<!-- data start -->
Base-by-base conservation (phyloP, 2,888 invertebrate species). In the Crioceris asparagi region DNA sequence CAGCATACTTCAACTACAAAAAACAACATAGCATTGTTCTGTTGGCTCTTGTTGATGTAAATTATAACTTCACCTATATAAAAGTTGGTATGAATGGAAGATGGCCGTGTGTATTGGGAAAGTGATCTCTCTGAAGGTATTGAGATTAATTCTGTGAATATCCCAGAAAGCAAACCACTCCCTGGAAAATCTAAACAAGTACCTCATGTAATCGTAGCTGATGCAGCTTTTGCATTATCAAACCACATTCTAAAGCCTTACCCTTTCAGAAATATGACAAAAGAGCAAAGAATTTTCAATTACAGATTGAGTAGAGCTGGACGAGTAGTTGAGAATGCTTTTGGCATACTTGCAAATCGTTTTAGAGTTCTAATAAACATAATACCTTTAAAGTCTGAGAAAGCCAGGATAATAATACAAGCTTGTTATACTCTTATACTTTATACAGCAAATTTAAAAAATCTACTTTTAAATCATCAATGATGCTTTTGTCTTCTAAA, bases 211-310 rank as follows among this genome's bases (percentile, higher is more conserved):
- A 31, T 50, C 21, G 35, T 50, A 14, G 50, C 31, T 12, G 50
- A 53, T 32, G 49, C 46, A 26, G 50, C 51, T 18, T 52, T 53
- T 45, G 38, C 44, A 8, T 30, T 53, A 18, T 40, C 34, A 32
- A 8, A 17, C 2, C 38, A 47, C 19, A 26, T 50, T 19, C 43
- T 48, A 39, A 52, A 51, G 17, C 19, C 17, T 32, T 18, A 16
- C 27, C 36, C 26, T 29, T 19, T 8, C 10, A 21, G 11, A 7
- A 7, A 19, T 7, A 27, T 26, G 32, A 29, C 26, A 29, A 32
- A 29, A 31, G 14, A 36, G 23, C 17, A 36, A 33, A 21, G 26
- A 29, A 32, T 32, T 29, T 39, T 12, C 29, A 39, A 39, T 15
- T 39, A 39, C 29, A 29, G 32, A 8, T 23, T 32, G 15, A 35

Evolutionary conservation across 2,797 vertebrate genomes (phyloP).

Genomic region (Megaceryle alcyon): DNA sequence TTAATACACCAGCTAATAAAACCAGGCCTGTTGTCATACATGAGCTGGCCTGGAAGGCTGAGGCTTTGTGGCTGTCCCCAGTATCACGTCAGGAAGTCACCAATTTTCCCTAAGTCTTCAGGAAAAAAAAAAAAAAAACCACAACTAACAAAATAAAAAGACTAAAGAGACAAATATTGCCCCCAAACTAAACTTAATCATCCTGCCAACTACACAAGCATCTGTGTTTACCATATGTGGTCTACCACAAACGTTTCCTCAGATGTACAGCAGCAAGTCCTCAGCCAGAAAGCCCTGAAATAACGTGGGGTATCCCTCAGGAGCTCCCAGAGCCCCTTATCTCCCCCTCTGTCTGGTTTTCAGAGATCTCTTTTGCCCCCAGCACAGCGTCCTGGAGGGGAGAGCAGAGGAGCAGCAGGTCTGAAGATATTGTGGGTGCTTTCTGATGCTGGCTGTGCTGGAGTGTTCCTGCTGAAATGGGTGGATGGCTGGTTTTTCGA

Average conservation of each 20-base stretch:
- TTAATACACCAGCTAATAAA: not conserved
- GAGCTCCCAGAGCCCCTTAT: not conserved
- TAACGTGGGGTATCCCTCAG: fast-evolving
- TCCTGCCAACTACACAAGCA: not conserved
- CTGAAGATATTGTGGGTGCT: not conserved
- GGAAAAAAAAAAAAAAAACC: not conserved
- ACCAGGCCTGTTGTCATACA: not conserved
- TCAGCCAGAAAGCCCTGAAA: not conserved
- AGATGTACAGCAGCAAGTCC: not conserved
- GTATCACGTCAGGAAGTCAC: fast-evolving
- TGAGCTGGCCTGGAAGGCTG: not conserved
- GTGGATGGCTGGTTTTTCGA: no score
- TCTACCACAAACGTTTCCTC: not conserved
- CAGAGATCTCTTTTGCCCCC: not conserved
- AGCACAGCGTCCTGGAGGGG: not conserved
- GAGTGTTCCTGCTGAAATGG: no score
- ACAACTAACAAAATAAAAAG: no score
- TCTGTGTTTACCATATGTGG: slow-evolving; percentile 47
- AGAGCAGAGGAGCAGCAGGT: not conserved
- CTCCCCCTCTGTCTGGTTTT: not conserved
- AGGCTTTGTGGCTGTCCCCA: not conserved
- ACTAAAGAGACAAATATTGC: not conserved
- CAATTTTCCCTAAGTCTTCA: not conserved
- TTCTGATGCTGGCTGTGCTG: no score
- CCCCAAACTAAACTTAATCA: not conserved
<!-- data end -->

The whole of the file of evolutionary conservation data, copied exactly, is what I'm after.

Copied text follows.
Base-by-base conservation (phyloP, 2,888 invertebrate species). In the Crioceris asparagi region DNA sequence CAGCATACTTCAACTACAAAAAACAACATAGCATTGTTCTGTTGGCTCTTGTTGATGTAAATTATAACTTCACCTATATAAAAGTTGGTATGAATGGAAGATGGCCGTGTGTATTGGGAAAGTGATCTCTCTGAAGGTATTGAGATTAATTCTGTGAATATCCCAGAAAGCAAACCACTCCCTGGAAAATCTAAACAAGTACCTCATGTAATCGTAGCTGATGCAGCTTTTGCATTATCAAACCACATTCTAAAGCCTTACCCTTTCAGAAATATGACAAAAGAGCAAAGAATTTTCAATTACAGATTGAGTAGAGCTGGACGAGTAGTTGAGAATGCTTTTGGCATACTTGCAAATCGTTTTAGAGTTCTAATAAACATAATACCTTTAAAGTCTGAGAAAGCCAGGATAATAATACAAGCTTGTTATACTCTTATACTTTATACAGCAAATTTAAAAAATCTACTTTTAAATCATCAATGATGCTTTTGTCTTCTAAA, bases 211-310 rank as follows among this genome's bases (percentile, higher is more conserved):
- A 31, T 50, C 21, G 35, T 50, A 14, G 50, C 31, T 12, G 50
- A 53, T 32, G 49, C 46, A 26, G 50, C 51, T 18, T 52, T 53
- T 45, G 38, C 44, A 8, T 30, T 53, A 18, T 40, C 34, A 32
- A 8, A 17, C 2, C 38, A 47, C 19, A 26, T 50, T 19, C 43
- T 48, A 39, A 52, A 51, G 17, C 19, C 17, T 32, T 18, A 16
- C 27, C 36, C 26, T 29, T 19, T 8, C 10, A 21, G 11, A 7
- A 7, A 19, T 7, A 27, T 26, G 32, A 29, C 26, A 29, A 32
- A 29, A 31, G 14, A 36, G 23, C 17, A 36, A 33, A 21, G 26
- A 29, A 32, T 32, T 29, T 39, T 12, C 29, A 39, A 39, T 15
- T 39, A 39, C 29, A 29, G 32, A 8, T 23, T 32, G 15, A 35

Evolutionary conservation across 2,797 vertebrate genomes (phyloP).

Genomic region (Megaceryle alcyon): DNA sequence TTAATACACCAGCTAATAAAACCAGGCCTGTTGTCATACATGAGCTGGCCTGGAAGGCTGAGGCTTTGTGGCTGTCCCCAGTATCACGTCAGGAAGTCACCAATTTTCCCTAAGTCTTCAGGAAAAAAAAAAAAAAAACCACAACTAACAAAATAAAAAGACTAAAGAGACAAATATTGCCCCCAAACTAAACTTAATCATCCTGCCAACTACACAAGCATCTGTGTTTACCATATGTGGTCTACCACAAACGTTTCCTCAGATGTACAGCAGCAAGTCCTCAGCCAGAAAGCCCTGAAATAACGTGGGGTATCCCTCAGGAGCTCCCAGAGCCCCTTATCTCCCCCTCTGTCTGGTTTTCAGAGATCTCTTTTGCCCCCAGCACAGCGTCCTGGAGGGGAGAGCAGAGGAGCAGCAGGTCTGAAGATATTGTGGGTGCTTTCTGATGCTGGCTGTGCTGGAGTGTTCCTGCTGAAATGGGTGGATGGCTGGTTTTTCGA

Average conservation of each 20-base stretch:
- TTAATACACCAGCTAATAAA: not conserved
- GAGCTCCCAGAGCCCCTTAT: not conserved
- TAACGTGGGGTATCCCTCAG: fast-evolving
- TCCTGCCAACTACACAAGCA: not conserved
- CTGAAGATATTGTGGGTGCT: not conserved
- GGAAAAAAAAAAAAAAAACC: not conserved
- ACCAGGCCTGTTGTCATACA: not conserved
- TCAGCCAGAAAGCCCTGAAA: not conserved
- AGATGTACAGCAGCAAGTCC: not conserved
- GTATCACGTCAGGAAGTCAC: fast-evolving
- TGAGCTGGCCTGGAAGGCTG: not conserved
- GTGGATGGCTGGTTTTTCGA: no score
- TCTACCACAAACGTTTCCTC: not conserved
- CAGAGATCTCTTTTGCCCCC: not conserved
- AGCACAGCGTCCTGGAGGGG: not conserved
- GAGTGTTCCTGCTGAAATGG: no score
- ACAACTAACAAAATAAAAAG: no score
- TCTGTGTTTACCATATGTGG: slow-evolving; percentile 47
- AGAGCAGAGGAGCAGCAGGT: not conserved
- CTCCCCCTCTGTCTGGTTTT: not conserved
- AGGCTTTGTGGCTGTCCCCA: not conserved
- ACTAAAGAGACAAATATTGC: not conserved
- CAATTTTCCCTAAGTCTTCA: not conserved
- TTCTGATGCTGGCTGTGCTG: no score
- CCCCAAACTAAACTTAATCA: not conserved